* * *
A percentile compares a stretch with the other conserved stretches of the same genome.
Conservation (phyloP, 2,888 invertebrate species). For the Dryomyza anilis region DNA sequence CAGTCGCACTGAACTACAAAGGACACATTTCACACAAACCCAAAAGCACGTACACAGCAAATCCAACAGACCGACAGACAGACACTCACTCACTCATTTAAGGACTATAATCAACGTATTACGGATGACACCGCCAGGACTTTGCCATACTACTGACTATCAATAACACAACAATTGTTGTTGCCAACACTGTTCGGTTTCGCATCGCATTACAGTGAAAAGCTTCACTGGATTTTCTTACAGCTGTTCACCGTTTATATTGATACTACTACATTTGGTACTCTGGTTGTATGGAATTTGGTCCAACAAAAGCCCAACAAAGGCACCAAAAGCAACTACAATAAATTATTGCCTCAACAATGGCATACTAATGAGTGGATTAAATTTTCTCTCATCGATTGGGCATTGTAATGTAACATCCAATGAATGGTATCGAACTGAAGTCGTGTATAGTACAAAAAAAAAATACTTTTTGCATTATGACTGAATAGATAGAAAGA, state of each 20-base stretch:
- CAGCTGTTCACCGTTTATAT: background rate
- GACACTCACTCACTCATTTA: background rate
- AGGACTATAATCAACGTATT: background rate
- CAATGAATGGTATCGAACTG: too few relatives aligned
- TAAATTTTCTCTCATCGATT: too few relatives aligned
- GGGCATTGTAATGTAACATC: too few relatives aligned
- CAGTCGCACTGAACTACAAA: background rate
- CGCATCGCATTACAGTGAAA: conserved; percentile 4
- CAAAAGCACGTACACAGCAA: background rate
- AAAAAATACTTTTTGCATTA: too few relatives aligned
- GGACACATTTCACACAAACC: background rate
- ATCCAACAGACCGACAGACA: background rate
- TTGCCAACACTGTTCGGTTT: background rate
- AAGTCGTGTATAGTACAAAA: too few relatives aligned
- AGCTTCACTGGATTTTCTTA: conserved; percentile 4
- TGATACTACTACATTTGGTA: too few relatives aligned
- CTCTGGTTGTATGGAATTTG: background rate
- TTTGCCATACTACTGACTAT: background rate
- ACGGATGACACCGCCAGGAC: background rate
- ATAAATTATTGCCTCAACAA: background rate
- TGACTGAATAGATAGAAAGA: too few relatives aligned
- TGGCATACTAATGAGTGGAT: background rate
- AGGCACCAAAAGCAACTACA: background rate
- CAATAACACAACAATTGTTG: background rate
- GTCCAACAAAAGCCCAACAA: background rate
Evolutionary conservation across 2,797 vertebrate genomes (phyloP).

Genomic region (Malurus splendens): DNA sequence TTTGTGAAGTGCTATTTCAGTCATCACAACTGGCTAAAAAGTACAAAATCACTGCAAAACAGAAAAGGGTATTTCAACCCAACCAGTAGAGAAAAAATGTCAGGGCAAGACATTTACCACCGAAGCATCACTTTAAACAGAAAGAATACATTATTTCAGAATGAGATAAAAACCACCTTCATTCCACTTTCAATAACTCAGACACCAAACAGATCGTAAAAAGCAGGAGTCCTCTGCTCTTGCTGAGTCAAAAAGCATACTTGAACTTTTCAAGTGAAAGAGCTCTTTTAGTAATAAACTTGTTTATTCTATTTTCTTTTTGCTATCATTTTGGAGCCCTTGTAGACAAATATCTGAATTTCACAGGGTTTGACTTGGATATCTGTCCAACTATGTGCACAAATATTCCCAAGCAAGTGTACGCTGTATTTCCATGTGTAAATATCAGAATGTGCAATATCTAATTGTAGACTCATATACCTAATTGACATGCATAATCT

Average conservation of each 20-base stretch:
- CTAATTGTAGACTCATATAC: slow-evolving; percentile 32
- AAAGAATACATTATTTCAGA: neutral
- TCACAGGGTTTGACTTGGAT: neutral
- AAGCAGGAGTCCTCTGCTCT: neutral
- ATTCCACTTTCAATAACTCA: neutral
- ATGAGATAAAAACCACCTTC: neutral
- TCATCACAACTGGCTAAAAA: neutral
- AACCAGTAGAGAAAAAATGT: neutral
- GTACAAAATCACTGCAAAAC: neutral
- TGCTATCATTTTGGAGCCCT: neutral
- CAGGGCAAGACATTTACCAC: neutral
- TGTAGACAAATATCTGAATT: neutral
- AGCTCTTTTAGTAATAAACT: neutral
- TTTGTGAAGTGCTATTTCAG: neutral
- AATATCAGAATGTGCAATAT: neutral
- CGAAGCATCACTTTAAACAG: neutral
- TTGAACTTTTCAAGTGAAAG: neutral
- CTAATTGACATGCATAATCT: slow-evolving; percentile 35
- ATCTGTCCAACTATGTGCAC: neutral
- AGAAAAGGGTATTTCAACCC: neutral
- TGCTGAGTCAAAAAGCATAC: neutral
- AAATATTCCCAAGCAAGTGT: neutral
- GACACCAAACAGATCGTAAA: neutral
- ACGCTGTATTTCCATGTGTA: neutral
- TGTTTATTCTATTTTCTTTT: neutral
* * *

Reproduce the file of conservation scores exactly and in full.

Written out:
A percentile compares a stretch with the other conserved stretches of the same genome.
Conservation (phyloP, 2,888 invertebrate species). For the Dryomyza anilis region DNA sequence CAGTCGCACTGAACTACAAAGGACACATTTCACACAAACCCAAAAGCACGTACACAGCAAATCCAACAGACCGACAGACAGACACTCACTCACTCATTTAAGGACTATAATCAACGTATTACGGATGACACCGCCAGGACTTTGCCATACTACTGACTATCAATAACACAACAATTGTTGTTGCCAACACTGTTCGGTTTCGCATCGCATTACAGTGAAAAGCTTCACTGGATTTTCTTACAGCTGTTCACCGTTTATATTGATACTACTACATTTGGTACTCTGGTTGTATGGAATTTGGTCCAACAAAAGCCCAACAAAGGCACCAAAAGCAACTACAATAAATTATTGCCTCAACAATGGCATACTAATGAGTGGATTAAATTTTCTCTCATCGATTGGGCATTGTAATGTAACATCCAATGAATGGTATCGAACTGAAGTCGTGTATAGTACAAAAAAAAAATACTTTTTGCATTATGACTGAATAGATAGAAAGA, state of each 20-base stretch:
- CAGCTGTTCACCGTTTATAT: background rate
- GACACTCACTCACTCATTTA: background rate
- AGGACTATAATCAACGTATT: background rate
- CAATGAATGGTATCGAACTG: too few relatives aligned
- TAAATTTTCTCTCATCGATT: too few relatives aligned
- GGGCATTGTAATGTAACATC: too few relatives aligned
- CAGTCGCACTGAACTACAAA: background rate
- CGCATCGCATTACAGTGAAA: conserved; percentile 4
- CAAAAGCACGTACACAGCAA: background rate
- AAAAAATACTTTTTGCATTA: too few relatives aligned
- GGACACATTTCACACAAACC: background rate
- ATCCAACAGACCGACAGACA: background rate
- TTGCCAACACTGTTCGGTTT: background rate
- AAGTCGTGTATAGTACAAAA: too few relatives aligned
- AGCTTCACTGGATTTTCTTA: conserved; percentile 4
- TGATACTACTACATTTGGTA: too few relatives aligned
- CTCTGGTTGTATGGAATTTG: background rate
- TTTGCCATACTACTGACTAT: background rate
- ACGGATGACACCGCCAGGAC: background rate
- ATAAATTATTGCCTCAACAA: background rate
- TGACTGAATAGATAGAAAGA: too few relatives aligned
- TGGCATACTAATGAGTGGAT: background rate
- AGGCACCAAAAGCAACTACA: background rate
- CAATAACACAACAATTGTTG: background rate
- GTCCAACAAAAGCCCAACAA: background rate
Evolutionary conservation across 2,797 vertebrate genomes (phyloP).

Genomic region (Malurus splendens): DNA sequence TTTGTGAAGTGCTATTTCAGTCATCACAACTGGCTAAAAAGTACAAAATCACTGCAAAACAGAAAAGGGTATTTCAACCCAACCAGTAGAGAAAAAATGTCAGGGCAAGACATTTACCACCGAAGCATCACTTTAAACAGAAAGAATACATTATTTCAGAATGAGATAAAAACCACCTTCATTCCACTTTCAATAACTCAGACACCAAACAGATCGTAAAAAGCAGGAGTCCTCTGCTCTTGCTGAGTCAAAAAGCATACTTGAACTTTTCAAGTGAAAGAGCTCTTTTAGTAATAAACTTGTTTATTCTATTTTCTTTTTGCTATCATTTTGGAGCCCTTGTAGACAAATATCTGAATTTCACAGGGTTTGACTTGGATATCTGTCCAACTATGTGCACAAATATTCCCAAGCAAGTGTACGCTGTATTTCCATGTGTAAATATCAGAATGTGCAATATCTAATTGTAGACTCATATACCTAATTGACATGCATAATCT

Average conservation of each 20-base stretch:
- CTAATTGTAGACTCATATAC: slow-evolving; percentile 32
- AAAGAATACATTATTTCAGA: neutral
- TCACAGGGTTTGACTTGGAT: neutral
- AAGCAGGAGTCCTCTGCTCT: neutral
- ATTCCACTTTCAATAACTCA: neutral
- ATGAGATAAAAACCACCTTC: neutral
- TCATCACAACTGGCTAAAAA: neutral
- AACCAGTAGAGAAAAAATGT: neutral
- GTACAAAATCACTGCAAAAC: neutral
- TGCTATCATTTTGGAGCCCT: neutral
- CAGGGCAAGACATTTACCAC: neutral
- TGTAGACAAATATCTGAATT: neutral
- AGCTCTTTTAGTAATAAACT: neutral
- TTTGTGAAGTGCTATTTCAG: neutral
- AATATCAGAATGTGCAATAT: neutral
- CGAAGCATCACTTTAAACAG: neutral
- TTGAACTTTTCAAGTGAAAG: neutral
- CTAATTGACATGCATAATCT: slow-evolving; percentile 35
- ATCTGTCCAACTATGTGCAC: neutral
- AGAAAAGGGTATTTCAACCC: neutral
- TGCTGAGTCAAAAAGCATAC: neutral
- AAATATTCCCAAGCAAGTGT: neutral
- GACACCAAACAGATCGTAAA: neutral
- ACGCTGTATTTCCATGTGTA: neutral
- TGTTTATTCTATTTTCTTTT: neutral